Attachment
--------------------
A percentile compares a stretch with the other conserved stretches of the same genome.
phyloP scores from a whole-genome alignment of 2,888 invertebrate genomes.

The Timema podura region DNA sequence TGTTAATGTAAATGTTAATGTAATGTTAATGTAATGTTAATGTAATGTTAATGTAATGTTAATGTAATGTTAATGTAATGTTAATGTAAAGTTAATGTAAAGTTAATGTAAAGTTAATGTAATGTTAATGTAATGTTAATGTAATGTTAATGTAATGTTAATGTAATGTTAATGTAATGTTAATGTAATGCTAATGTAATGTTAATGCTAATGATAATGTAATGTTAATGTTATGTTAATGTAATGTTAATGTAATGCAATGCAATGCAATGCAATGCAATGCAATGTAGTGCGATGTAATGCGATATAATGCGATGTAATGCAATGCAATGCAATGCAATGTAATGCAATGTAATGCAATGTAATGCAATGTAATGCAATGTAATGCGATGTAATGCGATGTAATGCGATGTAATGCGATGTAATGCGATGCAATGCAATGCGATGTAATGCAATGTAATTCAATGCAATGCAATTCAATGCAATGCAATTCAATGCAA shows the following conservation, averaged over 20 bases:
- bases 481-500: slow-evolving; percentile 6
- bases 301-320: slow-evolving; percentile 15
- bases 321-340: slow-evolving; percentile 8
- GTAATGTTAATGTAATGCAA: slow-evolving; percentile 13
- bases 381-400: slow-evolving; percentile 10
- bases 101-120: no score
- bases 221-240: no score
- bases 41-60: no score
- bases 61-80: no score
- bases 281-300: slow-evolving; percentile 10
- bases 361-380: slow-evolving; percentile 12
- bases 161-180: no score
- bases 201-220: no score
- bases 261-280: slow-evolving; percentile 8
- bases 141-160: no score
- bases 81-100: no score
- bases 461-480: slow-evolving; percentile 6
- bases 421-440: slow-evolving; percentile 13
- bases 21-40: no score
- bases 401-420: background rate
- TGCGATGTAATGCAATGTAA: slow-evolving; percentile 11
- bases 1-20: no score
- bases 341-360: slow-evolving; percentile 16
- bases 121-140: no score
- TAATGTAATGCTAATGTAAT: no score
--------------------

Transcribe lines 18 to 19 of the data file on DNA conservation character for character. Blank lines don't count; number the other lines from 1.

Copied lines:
- bases 141-160: no score
- bases 81-100: no score